There are myriad good reasons to be skeptical about the efficacy of social media campaigns.
Twitter outrage over young women kidnapped by Boko Haram more than three years ago didn’t #BringBackOurGirls.
But the #MeToo campaign appears to be having a different result — a big and potentially mixed one at that.
Since the revelation that Hollywood producer Harvey Weinstein has spent the better part of his career engaging in all sorts of serious sexual misconduct, women in all walks of life have been empowered to identify incidents of harassment and assault, and in many cases name the individuals involved.
In some cases, the claims suggest a pattern of behavior that shouldn’t only end careers, but lead to serious legal action.
Still, the point of the campaign ostensibly was not to take down men in positions of power and prestige, although that’s certainly been one major result.
Instead, it was intended to illustrate the scope of the problem and create a sorority of sorts through which women can draw strength from their shared experience.
All of that seems great.
Between the credible allegations #MeToo has brought to light, and the swelling sense of female empowerment — real or imagined — many observers have been quick to laud the campaign as a success.
Few have talked about its potential downsides.
A few were addressed in a recent column by Jean Card in U.S. News & World Report.
Card is a former colleague of mine and having navigated a male-dominated office culture together, her concerns resonated with me.
Sexual discrimination, wrote Card, “is something that #MeToo could exacerbate,” in part because the campaign grossly conflates sexual harassment, assault and discrimination “into one big battering ram.”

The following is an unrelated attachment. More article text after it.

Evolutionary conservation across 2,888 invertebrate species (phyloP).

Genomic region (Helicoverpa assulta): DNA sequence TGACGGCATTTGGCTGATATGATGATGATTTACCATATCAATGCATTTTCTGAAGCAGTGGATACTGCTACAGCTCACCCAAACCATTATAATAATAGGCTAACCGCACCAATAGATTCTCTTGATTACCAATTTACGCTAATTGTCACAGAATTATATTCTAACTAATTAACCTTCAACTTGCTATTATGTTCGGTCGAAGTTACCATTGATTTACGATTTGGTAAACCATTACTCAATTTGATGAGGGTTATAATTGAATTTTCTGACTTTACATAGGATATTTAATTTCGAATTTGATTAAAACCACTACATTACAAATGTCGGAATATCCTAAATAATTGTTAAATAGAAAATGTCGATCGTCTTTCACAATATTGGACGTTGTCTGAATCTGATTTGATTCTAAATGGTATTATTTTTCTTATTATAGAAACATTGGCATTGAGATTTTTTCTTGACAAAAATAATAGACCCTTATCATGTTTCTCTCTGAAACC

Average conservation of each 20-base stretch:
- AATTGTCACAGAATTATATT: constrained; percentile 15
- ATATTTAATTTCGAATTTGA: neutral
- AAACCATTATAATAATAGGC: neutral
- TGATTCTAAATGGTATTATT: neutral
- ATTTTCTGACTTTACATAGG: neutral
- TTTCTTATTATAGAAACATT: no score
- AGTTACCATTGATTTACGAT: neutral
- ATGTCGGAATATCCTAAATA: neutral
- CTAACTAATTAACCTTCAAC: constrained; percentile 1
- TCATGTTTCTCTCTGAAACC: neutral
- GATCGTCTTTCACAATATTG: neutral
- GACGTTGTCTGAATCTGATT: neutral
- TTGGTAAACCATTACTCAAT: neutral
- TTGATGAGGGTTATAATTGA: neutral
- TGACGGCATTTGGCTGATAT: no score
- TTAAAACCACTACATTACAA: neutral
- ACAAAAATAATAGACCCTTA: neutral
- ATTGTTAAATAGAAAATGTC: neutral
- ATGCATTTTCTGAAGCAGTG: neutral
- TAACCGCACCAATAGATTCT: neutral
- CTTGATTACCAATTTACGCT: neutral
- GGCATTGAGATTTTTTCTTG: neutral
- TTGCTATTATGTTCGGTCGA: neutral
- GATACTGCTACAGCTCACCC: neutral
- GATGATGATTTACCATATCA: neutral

That’s hardly splitting hairs.
Taking nothing from any of the accusers’ experiences or feelings, these things are not the same, and it’s hard to seriously suggest the two are equivalent, legally or otherwise.
But when such distinctions are blurred, women are consolidated into one large, amorphous group of victims.
There are, of course, legitimate sociological concerns associated with a culture increasingly focused on victimhood, where oppression is advertised as a way to demand respect and recognition. But that’s another column.
As a social phenomenon, the decision to use or not use the #MeToo hashtag wasn’t always unifying and even created a kind of uneasy divide between many women I know, some of whom felt it was overused and others who found it unnecessarily exclusive.
But there are more practical problems, too, especially for women in the workplace.
In her column, Card worried that the campaign could make women “a distinctly protected, victimized and litigious professional class,” making career advancement even more challenging.
Her concerns aren’t unfounded.
A recent New York Times piece described how men in senior positions are increasingly unwilling to meet with female employees or potential employees one on one because of fears that a misunderstood comment could result in a career-ending accusation. The reduced interaction means less networking, an element of professional life that often leads to promotions.
Further, men in positions of power will start to see women as liabilities and not mentor them, limiting women’s ability to rise in the workplace.
While the #MeToo campaign will be a catalyst for change in male-female interaction inside and outside the office, it also will have consequences that are not all positive for women.
There are some who believe women have only good to gain from this social media movement.